Pakistan embraces language lessons and Chinese culture
Demand for Chinese classes is surging in Pakistan, and the skyrocketing number of people applying to take language exams has amazed Zhang Daojian, the Chinese director of the Confucius Institute in Islamabad, the capital.
“Last year, the number of people who applied to take Chinese proficiency tests, including the HSK, exceeded 1,000. The number of applicants for the first test this year is 1,209,” he said.
Zhang’s institute provides language courses and tests designed specifically for foreign students.
Having arrived in the South Asian country in 2012, the Chinese scholar has witnessed the institute’s rapid development.
Progress has been driven by the enduring friendship between the two countries, and by construction of the China-Pakistan Economic Corridor (a series of infrastructure projects), he said.
The growing demand for language tuition is such that the number of students trying to enroll at the institute has soared.
This year, more than 1,000 people applied to study during the first term. However, a shortage of classrooms and teaching materials meant the institute was only able to enroll 300 people, although that’s twice as many as last year.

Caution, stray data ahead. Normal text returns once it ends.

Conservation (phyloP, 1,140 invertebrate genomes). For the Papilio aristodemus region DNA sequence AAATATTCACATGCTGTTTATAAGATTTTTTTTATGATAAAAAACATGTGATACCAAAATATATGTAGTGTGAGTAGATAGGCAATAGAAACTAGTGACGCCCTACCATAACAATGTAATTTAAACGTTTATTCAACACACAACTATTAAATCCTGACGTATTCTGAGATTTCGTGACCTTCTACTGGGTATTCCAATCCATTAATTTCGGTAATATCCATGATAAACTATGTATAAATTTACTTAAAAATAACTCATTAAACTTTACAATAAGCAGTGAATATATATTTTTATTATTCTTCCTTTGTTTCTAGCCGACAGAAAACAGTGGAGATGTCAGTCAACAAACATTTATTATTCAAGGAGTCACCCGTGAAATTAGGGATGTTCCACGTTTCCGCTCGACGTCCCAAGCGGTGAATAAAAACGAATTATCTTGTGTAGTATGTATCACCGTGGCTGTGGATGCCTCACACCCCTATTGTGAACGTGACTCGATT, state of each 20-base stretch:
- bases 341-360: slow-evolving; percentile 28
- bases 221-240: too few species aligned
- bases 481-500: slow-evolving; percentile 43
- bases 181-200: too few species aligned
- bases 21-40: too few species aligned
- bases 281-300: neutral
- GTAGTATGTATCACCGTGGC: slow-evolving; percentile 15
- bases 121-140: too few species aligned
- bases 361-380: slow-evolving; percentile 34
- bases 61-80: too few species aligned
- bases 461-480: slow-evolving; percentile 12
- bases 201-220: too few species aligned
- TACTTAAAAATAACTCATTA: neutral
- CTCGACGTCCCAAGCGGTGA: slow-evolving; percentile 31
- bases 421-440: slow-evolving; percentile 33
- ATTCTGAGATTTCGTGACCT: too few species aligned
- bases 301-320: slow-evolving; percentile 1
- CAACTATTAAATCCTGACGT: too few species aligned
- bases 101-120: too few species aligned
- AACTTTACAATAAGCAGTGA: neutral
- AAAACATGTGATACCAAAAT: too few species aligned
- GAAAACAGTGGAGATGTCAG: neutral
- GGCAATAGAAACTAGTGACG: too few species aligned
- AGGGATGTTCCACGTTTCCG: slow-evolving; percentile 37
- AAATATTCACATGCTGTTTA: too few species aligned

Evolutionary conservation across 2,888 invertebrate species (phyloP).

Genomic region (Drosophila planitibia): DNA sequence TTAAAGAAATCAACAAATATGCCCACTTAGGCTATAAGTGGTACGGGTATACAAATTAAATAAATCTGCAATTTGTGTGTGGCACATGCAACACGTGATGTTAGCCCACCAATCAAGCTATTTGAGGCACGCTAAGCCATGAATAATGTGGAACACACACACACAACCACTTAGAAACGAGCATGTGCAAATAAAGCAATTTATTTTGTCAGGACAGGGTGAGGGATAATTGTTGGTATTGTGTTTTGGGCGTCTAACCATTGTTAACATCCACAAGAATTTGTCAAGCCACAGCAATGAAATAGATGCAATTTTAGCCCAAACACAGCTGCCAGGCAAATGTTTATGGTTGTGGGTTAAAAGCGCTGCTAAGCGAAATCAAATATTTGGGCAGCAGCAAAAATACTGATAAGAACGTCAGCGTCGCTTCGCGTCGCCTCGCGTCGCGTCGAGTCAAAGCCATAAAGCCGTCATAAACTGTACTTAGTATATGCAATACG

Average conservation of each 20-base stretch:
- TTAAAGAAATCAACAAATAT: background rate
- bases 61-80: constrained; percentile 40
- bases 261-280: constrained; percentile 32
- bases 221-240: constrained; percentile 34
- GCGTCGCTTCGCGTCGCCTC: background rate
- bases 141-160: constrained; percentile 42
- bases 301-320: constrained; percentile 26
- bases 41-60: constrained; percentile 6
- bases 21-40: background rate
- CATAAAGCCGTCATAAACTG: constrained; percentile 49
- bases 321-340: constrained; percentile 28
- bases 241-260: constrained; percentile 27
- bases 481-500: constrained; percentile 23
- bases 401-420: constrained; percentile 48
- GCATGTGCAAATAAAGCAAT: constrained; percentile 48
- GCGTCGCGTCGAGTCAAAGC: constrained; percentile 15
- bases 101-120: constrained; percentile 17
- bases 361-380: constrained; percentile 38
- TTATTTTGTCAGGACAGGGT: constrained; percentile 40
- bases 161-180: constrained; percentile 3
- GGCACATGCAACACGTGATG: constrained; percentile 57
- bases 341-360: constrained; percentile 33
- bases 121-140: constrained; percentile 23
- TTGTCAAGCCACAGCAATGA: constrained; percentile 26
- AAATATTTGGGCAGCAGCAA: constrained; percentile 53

“That’s why we work closely with agencies on both sides. With luck, they will make their own contribution to the growing demand for Chinese classes,” Zhang said.
The economic corridor is also becoming increasingly popular with members of the Pakistani public. The people employees in Pakistan are major players in the construction of the corridor, Zhang said.
In his opinion, greater cooperation in a number of fields — especially politics, the economy and culture — will prove influential for Pakistan’s economic development and its efforts to eradicate terrorism.
During his time in Islamabad, Zhang has been impressed by the rapid development of the infrastructure.
“When I first came here, Islamabad was less glamorous, but in the last five years we have seen two new shopping malls and new overpasses built,” he said.
Zhang suggested that the Chinese and Pakistani embassies should push for policies, such as new visa regulations, to facilitate more exchanges between people from both countries.